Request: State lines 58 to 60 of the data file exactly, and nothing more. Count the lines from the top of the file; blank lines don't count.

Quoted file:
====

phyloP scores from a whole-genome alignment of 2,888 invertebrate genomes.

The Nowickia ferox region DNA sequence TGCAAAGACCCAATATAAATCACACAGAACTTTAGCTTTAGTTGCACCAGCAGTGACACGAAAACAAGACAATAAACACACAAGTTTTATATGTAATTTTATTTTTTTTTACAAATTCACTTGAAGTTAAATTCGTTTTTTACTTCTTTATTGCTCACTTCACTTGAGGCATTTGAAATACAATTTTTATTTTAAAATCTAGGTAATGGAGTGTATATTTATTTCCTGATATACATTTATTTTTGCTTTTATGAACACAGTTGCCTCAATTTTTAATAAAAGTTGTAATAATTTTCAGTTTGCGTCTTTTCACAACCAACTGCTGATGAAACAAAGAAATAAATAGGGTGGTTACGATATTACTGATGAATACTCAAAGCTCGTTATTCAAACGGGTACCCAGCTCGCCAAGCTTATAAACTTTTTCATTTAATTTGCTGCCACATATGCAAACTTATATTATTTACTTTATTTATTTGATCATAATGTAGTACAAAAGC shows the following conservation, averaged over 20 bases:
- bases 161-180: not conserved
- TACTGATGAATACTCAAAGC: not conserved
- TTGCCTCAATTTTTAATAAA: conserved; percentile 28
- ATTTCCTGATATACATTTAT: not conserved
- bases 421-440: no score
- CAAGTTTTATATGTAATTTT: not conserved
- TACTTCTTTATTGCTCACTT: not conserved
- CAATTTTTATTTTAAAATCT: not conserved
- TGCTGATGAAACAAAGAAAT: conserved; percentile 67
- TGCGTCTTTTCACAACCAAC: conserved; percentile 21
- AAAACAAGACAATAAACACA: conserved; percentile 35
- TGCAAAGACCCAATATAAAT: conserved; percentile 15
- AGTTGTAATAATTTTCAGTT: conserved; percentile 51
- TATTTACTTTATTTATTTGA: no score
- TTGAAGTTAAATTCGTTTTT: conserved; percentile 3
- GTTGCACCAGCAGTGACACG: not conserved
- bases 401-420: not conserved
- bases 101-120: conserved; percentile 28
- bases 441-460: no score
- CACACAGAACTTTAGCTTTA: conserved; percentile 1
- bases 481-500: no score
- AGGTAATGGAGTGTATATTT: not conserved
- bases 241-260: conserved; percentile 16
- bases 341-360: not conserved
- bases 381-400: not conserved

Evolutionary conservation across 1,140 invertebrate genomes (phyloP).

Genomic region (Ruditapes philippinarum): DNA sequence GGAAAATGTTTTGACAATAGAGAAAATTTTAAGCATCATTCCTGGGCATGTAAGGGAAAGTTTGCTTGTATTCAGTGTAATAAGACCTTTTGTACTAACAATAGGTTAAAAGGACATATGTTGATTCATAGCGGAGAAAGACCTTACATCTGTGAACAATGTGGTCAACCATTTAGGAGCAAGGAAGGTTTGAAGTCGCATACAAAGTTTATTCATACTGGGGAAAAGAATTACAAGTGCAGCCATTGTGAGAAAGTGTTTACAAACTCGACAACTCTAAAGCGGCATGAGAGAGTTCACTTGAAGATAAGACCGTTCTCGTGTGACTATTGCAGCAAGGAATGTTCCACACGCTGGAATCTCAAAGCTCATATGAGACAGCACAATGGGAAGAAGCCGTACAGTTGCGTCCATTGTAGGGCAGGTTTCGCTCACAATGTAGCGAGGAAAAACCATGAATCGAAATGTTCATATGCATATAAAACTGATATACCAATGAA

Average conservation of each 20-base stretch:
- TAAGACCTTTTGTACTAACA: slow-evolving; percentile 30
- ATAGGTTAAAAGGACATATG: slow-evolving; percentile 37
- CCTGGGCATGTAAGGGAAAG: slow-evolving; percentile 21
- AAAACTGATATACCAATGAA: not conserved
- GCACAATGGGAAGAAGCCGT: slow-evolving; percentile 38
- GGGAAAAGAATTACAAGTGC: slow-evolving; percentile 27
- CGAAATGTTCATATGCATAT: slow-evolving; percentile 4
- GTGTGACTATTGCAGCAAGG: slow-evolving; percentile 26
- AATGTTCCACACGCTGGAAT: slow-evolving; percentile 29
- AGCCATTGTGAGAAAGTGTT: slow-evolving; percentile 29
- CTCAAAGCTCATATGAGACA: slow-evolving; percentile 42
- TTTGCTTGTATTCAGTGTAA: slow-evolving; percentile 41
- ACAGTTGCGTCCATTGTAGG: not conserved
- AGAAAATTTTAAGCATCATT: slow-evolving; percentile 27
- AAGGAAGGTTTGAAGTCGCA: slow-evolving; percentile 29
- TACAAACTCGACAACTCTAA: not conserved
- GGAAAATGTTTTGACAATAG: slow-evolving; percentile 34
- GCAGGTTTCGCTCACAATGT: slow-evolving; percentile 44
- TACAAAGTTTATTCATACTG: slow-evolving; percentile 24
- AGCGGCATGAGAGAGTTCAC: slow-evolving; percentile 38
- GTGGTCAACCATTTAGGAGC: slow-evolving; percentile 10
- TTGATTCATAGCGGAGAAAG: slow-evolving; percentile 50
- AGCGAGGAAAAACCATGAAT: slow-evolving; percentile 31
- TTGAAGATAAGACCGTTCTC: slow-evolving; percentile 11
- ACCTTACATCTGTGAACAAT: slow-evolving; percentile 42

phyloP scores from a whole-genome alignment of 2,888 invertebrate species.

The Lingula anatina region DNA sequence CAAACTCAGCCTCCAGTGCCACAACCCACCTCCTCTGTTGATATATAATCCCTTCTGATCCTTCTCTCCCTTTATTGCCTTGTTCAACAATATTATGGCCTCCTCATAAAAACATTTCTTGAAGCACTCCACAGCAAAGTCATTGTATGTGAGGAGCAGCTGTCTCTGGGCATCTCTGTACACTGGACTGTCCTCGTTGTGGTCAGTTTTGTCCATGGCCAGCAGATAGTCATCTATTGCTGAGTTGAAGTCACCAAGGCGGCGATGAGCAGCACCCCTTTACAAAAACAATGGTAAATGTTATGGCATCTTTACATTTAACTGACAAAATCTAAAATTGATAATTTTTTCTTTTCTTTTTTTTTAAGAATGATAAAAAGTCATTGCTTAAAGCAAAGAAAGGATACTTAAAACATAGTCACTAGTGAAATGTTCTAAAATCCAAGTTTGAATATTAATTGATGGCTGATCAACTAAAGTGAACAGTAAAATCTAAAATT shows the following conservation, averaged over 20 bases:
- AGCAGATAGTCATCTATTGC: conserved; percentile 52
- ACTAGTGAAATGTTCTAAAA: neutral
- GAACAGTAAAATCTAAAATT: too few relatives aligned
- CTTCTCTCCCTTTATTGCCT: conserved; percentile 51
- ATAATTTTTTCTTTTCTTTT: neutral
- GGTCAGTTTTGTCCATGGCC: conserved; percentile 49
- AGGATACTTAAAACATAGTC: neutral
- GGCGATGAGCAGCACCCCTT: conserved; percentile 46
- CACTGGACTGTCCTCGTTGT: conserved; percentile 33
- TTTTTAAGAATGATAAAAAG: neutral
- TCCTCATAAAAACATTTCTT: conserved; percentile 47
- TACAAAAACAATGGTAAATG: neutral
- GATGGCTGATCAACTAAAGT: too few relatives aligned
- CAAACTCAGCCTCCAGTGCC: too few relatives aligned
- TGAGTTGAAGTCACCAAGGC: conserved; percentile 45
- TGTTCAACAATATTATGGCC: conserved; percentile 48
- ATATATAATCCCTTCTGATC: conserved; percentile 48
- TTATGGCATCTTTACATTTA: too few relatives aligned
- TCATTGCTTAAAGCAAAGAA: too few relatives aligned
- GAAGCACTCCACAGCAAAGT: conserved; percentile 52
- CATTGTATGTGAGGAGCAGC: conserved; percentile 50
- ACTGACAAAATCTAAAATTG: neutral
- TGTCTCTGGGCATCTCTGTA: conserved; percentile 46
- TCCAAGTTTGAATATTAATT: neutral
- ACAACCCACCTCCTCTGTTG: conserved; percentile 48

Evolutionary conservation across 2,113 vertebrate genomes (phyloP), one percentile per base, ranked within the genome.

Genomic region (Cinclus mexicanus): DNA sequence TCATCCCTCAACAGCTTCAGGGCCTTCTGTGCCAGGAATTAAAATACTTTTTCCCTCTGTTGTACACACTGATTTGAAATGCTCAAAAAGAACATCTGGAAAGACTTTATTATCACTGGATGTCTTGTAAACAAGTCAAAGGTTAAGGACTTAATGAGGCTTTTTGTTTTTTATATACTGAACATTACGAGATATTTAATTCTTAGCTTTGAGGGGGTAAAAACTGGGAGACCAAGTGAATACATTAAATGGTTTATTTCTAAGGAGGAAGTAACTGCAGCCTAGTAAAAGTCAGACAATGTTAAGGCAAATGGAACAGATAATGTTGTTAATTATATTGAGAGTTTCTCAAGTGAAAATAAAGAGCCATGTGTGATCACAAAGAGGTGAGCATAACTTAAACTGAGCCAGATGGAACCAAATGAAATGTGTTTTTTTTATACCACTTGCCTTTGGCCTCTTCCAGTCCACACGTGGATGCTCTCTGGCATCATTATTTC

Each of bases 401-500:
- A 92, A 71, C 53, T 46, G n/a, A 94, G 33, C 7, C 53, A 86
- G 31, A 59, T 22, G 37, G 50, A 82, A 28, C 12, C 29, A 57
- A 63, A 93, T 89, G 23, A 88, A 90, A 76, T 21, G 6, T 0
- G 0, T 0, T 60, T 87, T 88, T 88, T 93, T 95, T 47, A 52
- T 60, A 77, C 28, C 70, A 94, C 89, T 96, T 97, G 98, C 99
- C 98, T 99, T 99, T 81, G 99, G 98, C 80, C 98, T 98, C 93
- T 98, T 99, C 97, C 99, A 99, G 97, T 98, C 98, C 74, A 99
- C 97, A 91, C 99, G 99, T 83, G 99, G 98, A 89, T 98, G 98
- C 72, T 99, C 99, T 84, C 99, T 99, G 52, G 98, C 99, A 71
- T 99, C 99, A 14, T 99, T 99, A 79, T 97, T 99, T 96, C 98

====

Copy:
- AGCAGATAGTCATCTATTGC: conserved; percentile 52
- ACTAGTGAAATGTTCTAAAA: neutral
- GAACAGTAAAATCTAAAATT: too few relatives aligned